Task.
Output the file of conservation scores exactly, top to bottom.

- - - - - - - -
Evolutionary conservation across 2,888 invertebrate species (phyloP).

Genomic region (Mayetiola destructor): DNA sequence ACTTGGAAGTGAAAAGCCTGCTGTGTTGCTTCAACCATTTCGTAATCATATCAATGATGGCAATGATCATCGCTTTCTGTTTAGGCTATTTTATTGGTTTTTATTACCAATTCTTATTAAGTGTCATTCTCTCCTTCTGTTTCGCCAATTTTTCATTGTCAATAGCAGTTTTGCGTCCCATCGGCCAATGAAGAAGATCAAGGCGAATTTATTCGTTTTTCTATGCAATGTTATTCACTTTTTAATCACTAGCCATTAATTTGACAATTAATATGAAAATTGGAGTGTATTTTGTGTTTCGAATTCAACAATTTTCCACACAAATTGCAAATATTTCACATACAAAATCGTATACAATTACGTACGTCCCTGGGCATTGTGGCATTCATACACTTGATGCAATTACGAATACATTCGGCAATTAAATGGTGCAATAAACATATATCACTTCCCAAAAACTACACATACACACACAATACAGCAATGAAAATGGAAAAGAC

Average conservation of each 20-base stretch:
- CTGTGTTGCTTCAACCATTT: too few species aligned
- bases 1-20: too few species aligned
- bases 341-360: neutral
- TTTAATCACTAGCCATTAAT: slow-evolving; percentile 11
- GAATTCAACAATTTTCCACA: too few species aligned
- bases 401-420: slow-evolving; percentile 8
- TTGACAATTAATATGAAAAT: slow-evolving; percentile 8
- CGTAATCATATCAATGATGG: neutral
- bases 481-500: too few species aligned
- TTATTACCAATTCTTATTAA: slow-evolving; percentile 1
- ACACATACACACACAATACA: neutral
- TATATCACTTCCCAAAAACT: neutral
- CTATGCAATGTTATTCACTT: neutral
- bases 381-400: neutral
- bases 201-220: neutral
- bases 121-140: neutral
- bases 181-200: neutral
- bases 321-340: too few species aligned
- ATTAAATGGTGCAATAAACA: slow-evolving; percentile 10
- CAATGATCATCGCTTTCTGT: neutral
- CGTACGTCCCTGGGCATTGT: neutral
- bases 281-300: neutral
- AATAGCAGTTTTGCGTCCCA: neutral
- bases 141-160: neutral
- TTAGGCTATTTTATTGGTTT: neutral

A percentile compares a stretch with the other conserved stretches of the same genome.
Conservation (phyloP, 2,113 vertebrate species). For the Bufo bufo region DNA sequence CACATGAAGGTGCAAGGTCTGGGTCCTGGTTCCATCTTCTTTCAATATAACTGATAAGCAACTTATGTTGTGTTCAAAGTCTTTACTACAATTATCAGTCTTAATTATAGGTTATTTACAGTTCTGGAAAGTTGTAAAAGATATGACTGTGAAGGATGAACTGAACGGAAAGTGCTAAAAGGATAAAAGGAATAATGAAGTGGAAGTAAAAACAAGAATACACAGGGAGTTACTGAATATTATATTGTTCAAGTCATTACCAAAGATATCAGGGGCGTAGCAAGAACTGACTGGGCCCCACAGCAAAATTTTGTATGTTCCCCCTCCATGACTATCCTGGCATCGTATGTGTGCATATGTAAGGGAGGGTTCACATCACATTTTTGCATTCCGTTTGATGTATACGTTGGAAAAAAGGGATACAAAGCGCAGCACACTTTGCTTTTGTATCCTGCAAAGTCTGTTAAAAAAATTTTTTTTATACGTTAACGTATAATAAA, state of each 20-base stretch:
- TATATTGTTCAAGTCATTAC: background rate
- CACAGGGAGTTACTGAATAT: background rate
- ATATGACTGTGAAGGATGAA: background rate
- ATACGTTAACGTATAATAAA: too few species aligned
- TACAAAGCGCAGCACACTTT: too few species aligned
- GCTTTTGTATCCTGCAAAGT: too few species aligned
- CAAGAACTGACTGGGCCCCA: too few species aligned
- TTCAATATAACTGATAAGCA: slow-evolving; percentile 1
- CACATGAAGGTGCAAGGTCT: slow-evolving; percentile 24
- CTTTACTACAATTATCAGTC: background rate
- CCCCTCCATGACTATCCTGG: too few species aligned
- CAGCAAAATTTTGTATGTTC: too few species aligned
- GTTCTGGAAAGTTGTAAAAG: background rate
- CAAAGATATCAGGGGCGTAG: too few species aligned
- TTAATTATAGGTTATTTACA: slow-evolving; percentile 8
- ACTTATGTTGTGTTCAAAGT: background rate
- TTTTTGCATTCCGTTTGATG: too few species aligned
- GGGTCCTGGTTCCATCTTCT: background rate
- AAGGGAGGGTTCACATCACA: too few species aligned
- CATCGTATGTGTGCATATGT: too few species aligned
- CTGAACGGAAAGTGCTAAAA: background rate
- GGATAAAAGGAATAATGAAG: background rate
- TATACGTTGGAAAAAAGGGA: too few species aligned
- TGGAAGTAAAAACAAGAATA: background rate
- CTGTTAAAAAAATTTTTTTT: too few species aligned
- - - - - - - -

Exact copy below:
Evolutionary conservation across 2,888 invertebrate species (phyloP).

Genomic region (Mayetiola destructor): DNA sequence ACTTGGAAGTGAAAAGCCTGCTGTGTTGCTTCAACCATTTCGTAATCATATCAATGATGGCAATGATCATCGCTTTCTGTTTAGGCTATTTTATTGGTTTTTATTACCAATTCTTATTAAGTGTCATTCTCTCCTTCTGTTTCGCCAATTTTTCATTGTCAATAGCAGTTTTGCGTCCCATCGGCCAATGAAGAAGATCAAGGCGAATTTATTCGTTTTTCTATGCAATGTTATTCACTTTTTAATCACTAGCCATTAATTTGACAATTAATATGAAAATTGGAGTGTATTTTGTGTTTCGAATTCAACAATTTTCCACACAAATTGCAAATATTTCACATACAAAATCGTATACAATTACGTACGTCCCTGGGCATTGTGGCATTCATACACTTGATGCAATTACGAATACATTCGGCAATTAAATGGTGCAATAAACATATATCACTTCCCAAAAACTACACATACACACACAATACAGCAATGAAAATGGAAAAGAC

Average conservation of each 20-base stretch:
- CTGTGTTGCTTCAACCATTT: too few species aligned
- bases 1-20: too few species aligned
- bases 341-360: neutral
- TTTAATCACTAGCCATTAAT: slow-evolving; percentile 11
- GAATTCAACAATTTTCCACA: too few species aligned
- bases 401-420: slow-evolving; percentile 8
- TTGACAATTAATATGAAAAT: slow-evolving; percentile 8
- CGTAATCATATCAATGATGG: neutral
- bases 481-500: too few species aligned
- TTATTACCAATTCTTATTAA: slow-evolving; percentile 1
- ACACATACACACACAATACA: neutral
- TATATCACTTCCCAAAAACT: neutral
- CTATGCAATGTTATTCACTT: neutral
- bases 381-400: neutral
- bases 201-220: neutral
- bases 121-140: neutral
- bases 181-200: neutral
- bases 321-340: too few species aligned
- ATTAAATGGTGCAATAAACA: slow-evolving; percentile 10
- CAATGATCATCGCTTTCTGT: neutral
- CGTACGTCCCTGGGCATTGT: neutral
- bases 281-300: neutral
- AATAGCAGTTTTGCGTCCCA: neutral
- bases 141-160: neutral
- TTAGGCTATTTTATTGGTTT: neutral

A percentile compares a stretch with the other conserved stretches of the same genome.
Conservation (phyloP, 2,113 vertebrate species). For the Bufo bufo region DNA sequence CACATGAAGGTGCAAGGTCTGGGTCCTGGTTCCATCTTCTTTCAATATAACTGATAAGCAACTTATGTTGTGTTCAAAGTCTTTACTACAATTATCAGTCTTAATTATAGGTTATTTACAGTTCTGGAAAGTTGTAAAAGATATGACTGTGAAGGATGAACTGAACGGAAAGTGCTAAAAGGATAAAAGGAATAATGAAGTGGAAGTAAAAACAAGAATACACAGGGAGTTACTGAATATTATATTGTTCAAGTCATTACCAAAGATATCAGGGGCGTAGCAAGAACTGACTGGGCCCCACAGCAAAATTTTGTATGTTCCCCCTCCATGACTATCCTGGCATCGTATGTGTGCATATGTAAGGGAGGGTTCACATCACATTTTTGCATTCCGTTTGATGTATACGTTGGAAAAAAGGGATACAAAGCGCAGCACACTTTGCTTTTGTATCCTGCAAAGTCTGTTAAAAAAATTTTTTTTATACGTTAACGTATAATAAA, state of each 20-base stretch:
- TATATTGTTCAAGTCATTAC: background rate
- CACAGGGAGTTACTGAATAT: background rate
- ATATGACTGTGAAGGATGAA: background rate
- ATACGTTAACGTATAATAAA: too few species aligned
- TACAAAGCGCAGCACACTTT: too few species aligned
- GCTTTTGTATCCTGCAAAGT: too few species aligned
- CAAGAACTGACTGGGCCCCA: too few species aligned
- TTCAATATAACTGATAAGCA: slow-evolving; percentile 1
- CACATGAAGGTGCAAGGTCT: slow-evolving; percentile 24
- CTTTACTACAATTATCAGTC: background rate
- CCCCTCCATGACTATCCTGG: too few species aligned
- CAGCAAAATTTTGTATGTTC: too few species aligned
- GTTCTGGAAAGTTGTAAAAG: background rate
- CAAAGATATCAGGGGCGTAG: too few species aligned
- TTAATTATAGGTTATTTACA: slow-evolving; percentile 8
- ACTTATGTTGTGTTCAAAGT: background rate
- TTTTTGCATTCCGTTTGATG: too few species aligned
- GGGTCCTGGTTCCATCTTCT: background rate
- AAGGGAGGGTTCACATCACA: too few species aligned
- CATCGTATGTGTGCATATGT: too few species aligned
- CTGAACGGAAAGTGCTAAAA: background rate
- GGATAAAAGGAATAATGAAG: background rate
- TATACGTTGGAAAAAAGGGA: too few species aligned
- TGGAAGTAAAAACAAGAATA: background rate
- CTGTTAAAAAAATTTTTTTT: too few species aligned